Concern over the dramatic competitive decline of the United States in the realm of free world exporting has led to the "introduction into the United States Senate of S. 144, the Export Trade Association Act of 1981, "[a] bill to encourage exports by facilitating the formation and operation of export trading companies, export trade associations, and the expansion of export trade services generally ... . m This bill contains two parts. Title I, referred to as the Export Trading Company Act of 1981, is intended to encourage the formation and operation of export trading companies by allowing financial institutions, such as banks, to invest in them. Title 11,2 referred to as the Export Trade Association Act of 1981 (hereinafter the "Association Act") would provide an exception from antitrust liability for the export trading activities of trading companies and other entities.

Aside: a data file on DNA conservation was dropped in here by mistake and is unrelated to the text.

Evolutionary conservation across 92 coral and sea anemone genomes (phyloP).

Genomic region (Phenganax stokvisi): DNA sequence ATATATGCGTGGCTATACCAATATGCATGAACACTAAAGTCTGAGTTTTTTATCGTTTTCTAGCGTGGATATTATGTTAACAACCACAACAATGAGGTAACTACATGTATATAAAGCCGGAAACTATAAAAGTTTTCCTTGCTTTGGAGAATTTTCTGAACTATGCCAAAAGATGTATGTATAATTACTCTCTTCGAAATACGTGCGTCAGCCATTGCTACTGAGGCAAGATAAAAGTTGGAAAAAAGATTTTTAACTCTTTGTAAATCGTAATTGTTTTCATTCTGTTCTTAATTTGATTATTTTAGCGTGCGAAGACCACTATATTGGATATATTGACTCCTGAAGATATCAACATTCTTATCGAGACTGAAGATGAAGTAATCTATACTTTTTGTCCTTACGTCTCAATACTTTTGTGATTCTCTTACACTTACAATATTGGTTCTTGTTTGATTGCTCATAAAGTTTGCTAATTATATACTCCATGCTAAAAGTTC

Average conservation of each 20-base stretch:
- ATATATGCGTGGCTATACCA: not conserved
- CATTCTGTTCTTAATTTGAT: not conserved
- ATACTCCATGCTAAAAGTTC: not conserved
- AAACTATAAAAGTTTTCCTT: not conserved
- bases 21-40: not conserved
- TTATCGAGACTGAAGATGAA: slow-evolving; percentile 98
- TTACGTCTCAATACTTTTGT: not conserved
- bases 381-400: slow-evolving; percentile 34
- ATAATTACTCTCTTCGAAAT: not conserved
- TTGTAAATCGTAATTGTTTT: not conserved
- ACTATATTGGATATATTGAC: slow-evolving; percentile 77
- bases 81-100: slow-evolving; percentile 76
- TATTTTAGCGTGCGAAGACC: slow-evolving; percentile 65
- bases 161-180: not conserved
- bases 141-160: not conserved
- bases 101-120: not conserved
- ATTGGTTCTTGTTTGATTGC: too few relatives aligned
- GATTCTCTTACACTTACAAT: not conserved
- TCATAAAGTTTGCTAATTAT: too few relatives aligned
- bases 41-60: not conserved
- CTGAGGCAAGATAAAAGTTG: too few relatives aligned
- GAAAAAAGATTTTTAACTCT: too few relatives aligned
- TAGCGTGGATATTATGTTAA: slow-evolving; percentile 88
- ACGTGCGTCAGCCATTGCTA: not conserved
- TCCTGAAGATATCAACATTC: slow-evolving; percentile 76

This Article will focus on Title II of S. 144, the Association Act, which would amend the provisions of the Webb-Pomerene Act of 19183 by rewriting it entirely. According to its sponsors, this new legislation clarifies the application of current antitrust laws to export trade associations and their activities. 4 The provisions of the Association Act will be examined in some detail and compared with those of the Webb-Pomerene Act. This analysis will also attempt to pinpoint some areas of potential ambiguity within the language of the amendments and will briefly address some of the implications of the proposed changes.
Daniel T. Murphy, The Export Trade Association Act of 1981--A Brief Analysis, 4 Hastings Int'l & Comp. L. Rev. 399 (1981)